A Cure for Wellness (2017)

A very visceral, arresting, cinematic exploration of the concept of, in the director Gore Verbinski’s own words, “sickness as a form of absolution”.

Disease can be hugely painful, debilitating, harmful, but it offers such a clear solution, a cure. There is such a focus and singularity to that; disease (at least, some) can ideally be cured. Being sick can absolve one of their usual level of responsibility.

The film initially seems to be exploring these ideas through the idea of cutthroat ambition being a sickness, a goal with singularity that one absolves their sins through. A business can justify cruelty as “just business”. Dane DeHaan plays an ambitious man of business, working in a world of cold sterility , and the gorgeous sanitarium he ends up travelling to in pursuit of a business-related task seems just an avenue to prod at this story thread. Touches like DeHaan’s characters crutches (an excellent tool for adding suspense to scenes), dreamlike animal imagery, and an off-kilter soundtrack all very much give the film a horror, or psychological thriller, vibe, but the ultimate statement of the film doesn’t seem to be anything stranger than “ambition is a sickness”, and the plot doesn’t seem to be heading anywhere weirder than any other film set in a sanitarium.

That doesn’t last. The film morphs into something much stranger, more disturbing, and more interesting. Verbinski has said “I think that Western narratives in general tend to kind of apply logic police. Everything has to be, well how does this work? How did that work? We let go in this genre, we open up more”, a statement I couldn’t agree with more, and I was very pleased to see the film turn more surreal, more ambitious, and more visceral.

The plot is besides the point, it’s the descent into depravity, horror, trauma that nonetheless leads to ultimately a reclamation of objective reality and truth, that the film culminates and feels at its most cohesive.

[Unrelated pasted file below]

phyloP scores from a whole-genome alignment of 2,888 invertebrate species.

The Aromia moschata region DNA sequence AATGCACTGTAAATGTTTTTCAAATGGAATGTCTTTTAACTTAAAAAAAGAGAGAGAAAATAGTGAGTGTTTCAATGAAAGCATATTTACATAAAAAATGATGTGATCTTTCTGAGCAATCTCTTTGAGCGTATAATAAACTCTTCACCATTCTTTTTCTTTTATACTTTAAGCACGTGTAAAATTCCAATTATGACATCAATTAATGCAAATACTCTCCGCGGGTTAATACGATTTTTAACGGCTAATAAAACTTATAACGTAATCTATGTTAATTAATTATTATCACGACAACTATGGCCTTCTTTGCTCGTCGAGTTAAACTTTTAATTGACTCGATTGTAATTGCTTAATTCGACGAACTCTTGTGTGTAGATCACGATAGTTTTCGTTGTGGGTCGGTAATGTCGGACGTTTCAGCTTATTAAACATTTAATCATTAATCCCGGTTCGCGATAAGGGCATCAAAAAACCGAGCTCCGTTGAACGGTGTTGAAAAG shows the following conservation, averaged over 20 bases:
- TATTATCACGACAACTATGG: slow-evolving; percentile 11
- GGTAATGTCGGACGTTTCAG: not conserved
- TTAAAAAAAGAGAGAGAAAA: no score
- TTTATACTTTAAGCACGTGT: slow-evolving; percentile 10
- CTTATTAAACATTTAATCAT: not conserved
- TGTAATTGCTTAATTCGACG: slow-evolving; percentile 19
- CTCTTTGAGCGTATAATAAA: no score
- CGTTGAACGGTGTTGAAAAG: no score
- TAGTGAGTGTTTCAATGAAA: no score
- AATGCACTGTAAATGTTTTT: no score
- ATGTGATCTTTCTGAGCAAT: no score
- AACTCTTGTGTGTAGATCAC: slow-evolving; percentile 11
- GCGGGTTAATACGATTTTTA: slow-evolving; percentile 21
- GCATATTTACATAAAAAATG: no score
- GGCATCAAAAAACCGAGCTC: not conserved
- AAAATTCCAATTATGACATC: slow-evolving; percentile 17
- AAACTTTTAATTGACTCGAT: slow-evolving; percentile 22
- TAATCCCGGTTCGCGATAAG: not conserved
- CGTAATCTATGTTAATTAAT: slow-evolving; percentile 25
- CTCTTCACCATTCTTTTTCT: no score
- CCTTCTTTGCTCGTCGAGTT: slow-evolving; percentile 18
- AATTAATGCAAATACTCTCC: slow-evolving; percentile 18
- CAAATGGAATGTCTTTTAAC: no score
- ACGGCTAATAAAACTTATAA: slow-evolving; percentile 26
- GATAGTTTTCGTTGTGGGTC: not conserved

The film isn’t perfect – it’s repetitive and overlong in a way that doesn’t feel like it reinforces any of the story’s themes, and some of the more shlock-y elements don’t always marry up well with the more inspired surreal touches. But even setting the story aside, there’s a lot to love. Dane DeHaan fits his role perfectly, Mia Goth embodies her character’s peculiar status with a lot of humanity, and Jason Isaacs does a fantastic job selling the many facets of his character. The score covers a wide range of musical styles very well. The locations are beautiful and Verbinski often finds creative compositions in framing them. It’s a very well-made film, and the oddity of it having such backing behind it when it’s a very bizarre original property is heartening for fans of original cinema.

It can be comforting to push unpleasant memories away, to slink from painful truths. It can be comforting to displace concerns and ennui onto externalities like disease. But what the film seems to state, as said by Verbinski, is that “the thing about denial is that inevitability keeps marching forward, the truth keeps marching on”. Self-actualising in such a way as to stop relying on projections and infantilisations might not be comfortable, but that acceptance of the lack of a real “cure” for the discomforts of life might ironically be the closest thing to a “cure” there is.

I give the film four eels, and a deer.

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